‘Let’s have some toast, Perthie,’ or
‘Let’s do some star jumps, Perthie,’ or
‘Let’s go to the moon, Perthie,’
and the answer is always, ‘Yes, Dad, whatever you’re doing is what I want to do, too.’
They walk down their suburban street towards the high school oval, past the houses made of red brick, past the tiny barking dogs, past the big quiet dogs, through the sticky, summer air. She tries not to step on cracks in the footpath. She knows it won’t break her mother’s back but she still can’t bring herself to do it. They handpass the ball back and forth. Her dad runs a few steps ahead and claps his hands together and says, ‘Perthie, Perthie, Perthie,’ and she handpasses it to him and then runs a few steps ahead, clapping her hands together, too, ‘Dad, Dad, Dad.’ For some reason you always have to say their name more than once, even when you know they can definitely hear you. They zigzag the ball up the footpath, past the hedges and fences and men watering lawns, dodging trees and bike riders, sneaking into front yards to retrieve the ball from flower beds. Her dad says things to her that he says to the real players on telly:
‘You got time, Perthie,’ or
‘Get rid of it, Perthie,’ or
‘Good hands, Perthie,’
and he always says her name, as if he’s making sure she knows she’s still there.
When they reach the oval – her school oval from now on – they stand in the goal square, a few metres apart, and kick the ball to each other. She concentrates on pointing her toe when she kicks it.
‘You know your mum and I met at a footy game?’ her dad says.
Perth shakes her head. ‘Nope.’
The red ball passes in the air between them, from her foot to his hands, from his foot to her hands, and back again, over and over, tracing an invisible arc between them. Perth marks the ball on her chest and her dad says, ‘Out in front, Perthie,’ and she kicks the ball back to him, and it travels up and then down, like the sun rising and setting on a horizon.
‘I was playing for North Beach Warriors in WA,’ he says. ‘Your mum was there on a date with another bloke.’ Perth can’t imagine her mum on a date with anybody. He kicks the ball back to her and she holds her hands in front and marks it. ‘That’s it, Perthie,’ he says.
‘We were just out of the six,’ he continues, ‘and had to win to make the finals. We were down by five points when the ball fell into my hands in the forward pocket.’ He holds the ball above his head. ‘A snap kick on my left,’ he turns towards the goals and kicks around his body. ‘Sloane’s done it! The Warriors are in the finals! You little beauty!’
He runs towards her, crouching down to the ground as if readying to pick her up, but Perth dodges him and sprints past him, running through the goalposts and after the ball. It bounces towards the outer fence and she tries to scoop it up as it bounces one way, then the other. She can never guess which way it’s going to go. Suddenly her dad is behind her and he tackles her to the ground and hugs her to him and they lie there catching their breath.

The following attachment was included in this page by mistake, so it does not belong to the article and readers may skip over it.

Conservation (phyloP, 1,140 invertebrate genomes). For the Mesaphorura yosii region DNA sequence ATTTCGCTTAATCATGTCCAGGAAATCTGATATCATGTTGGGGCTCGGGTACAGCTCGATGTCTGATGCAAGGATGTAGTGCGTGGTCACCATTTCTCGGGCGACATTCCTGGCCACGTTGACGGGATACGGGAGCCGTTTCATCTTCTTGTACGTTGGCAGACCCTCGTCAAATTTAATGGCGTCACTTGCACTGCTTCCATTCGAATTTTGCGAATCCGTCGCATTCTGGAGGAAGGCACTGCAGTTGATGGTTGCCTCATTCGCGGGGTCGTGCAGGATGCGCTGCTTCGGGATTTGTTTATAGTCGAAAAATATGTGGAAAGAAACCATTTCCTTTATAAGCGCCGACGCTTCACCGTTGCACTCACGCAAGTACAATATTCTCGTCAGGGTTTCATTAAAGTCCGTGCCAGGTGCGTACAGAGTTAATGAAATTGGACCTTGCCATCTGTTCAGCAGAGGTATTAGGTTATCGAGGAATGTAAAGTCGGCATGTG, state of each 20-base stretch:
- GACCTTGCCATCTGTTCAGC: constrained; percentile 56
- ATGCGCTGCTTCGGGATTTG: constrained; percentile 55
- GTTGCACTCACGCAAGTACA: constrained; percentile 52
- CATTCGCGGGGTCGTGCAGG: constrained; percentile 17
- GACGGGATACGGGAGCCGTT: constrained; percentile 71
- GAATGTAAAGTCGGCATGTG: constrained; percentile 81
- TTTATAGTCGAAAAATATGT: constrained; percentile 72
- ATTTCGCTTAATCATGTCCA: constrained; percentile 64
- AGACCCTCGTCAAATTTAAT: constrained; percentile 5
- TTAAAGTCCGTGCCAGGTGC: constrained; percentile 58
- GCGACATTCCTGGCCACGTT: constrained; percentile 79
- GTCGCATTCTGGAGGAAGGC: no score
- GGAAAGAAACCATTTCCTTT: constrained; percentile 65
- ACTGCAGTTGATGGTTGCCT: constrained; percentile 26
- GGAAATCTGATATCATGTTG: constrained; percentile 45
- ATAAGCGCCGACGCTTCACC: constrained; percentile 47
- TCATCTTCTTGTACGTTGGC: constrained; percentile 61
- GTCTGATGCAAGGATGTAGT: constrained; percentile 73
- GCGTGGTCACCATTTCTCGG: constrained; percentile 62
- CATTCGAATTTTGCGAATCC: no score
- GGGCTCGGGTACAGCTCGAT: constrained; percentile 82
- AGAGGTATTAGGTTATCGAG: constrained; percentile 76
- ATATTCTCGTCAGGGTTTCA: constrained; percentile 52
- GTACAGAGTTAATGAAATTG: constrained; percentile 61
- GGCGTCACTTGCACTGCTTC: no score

‘I saw your mum behind the goalposts,’ he says. ‘She was an image, I’ll tell ya. I didn’t even hear the siren go.’
ALL SHE REALLY knows of Perth, the city, comes from watching the West Coast Eagles play on the telly. Her dad works for them, and he travels over there from Melbourne some weekends during the winter. He sits in the box behind Mick Malthouse and she sees him sometimes, his hand, or the tip of his nose, or the top of his head, or sometimes his whole face, his whole entire face, there, on the telly. The Eagles glow with tanned skin and white smiles, the skies in Perth are blue and open, the shadows move across the ground in defined shapes with hard lines. The commentators refer to the visiting team’s flight over as if they’ve come across on the boat with Captain Cook, as if they’re lucky to be alive. The visitors always seem a bit ridiculous, sweating more, cursing more, tiring more, always raising one arm to shield their eyes. The Eagles move effortlessly throughout all four quarters, unfazed by the heat, not even squinting in the blinding light.
‘The light’s different in Perth,’ her dad always says. He always says it as if he’s never said it before and she never points that out. When he says it she looks through the window of their Melbourne lounge room and sees it: the heavy, shadowless light, the feeling as if she’s sinking into it, as if she’s drowning. Everything has that soft sway to it that underwater plants have. The colour in that Eagles Television World suddenly appears so over-pronounced. Even the brightness of their blue and yellow uniforms seems childish and overdone against the dark, composed colours of the Victorian clubs.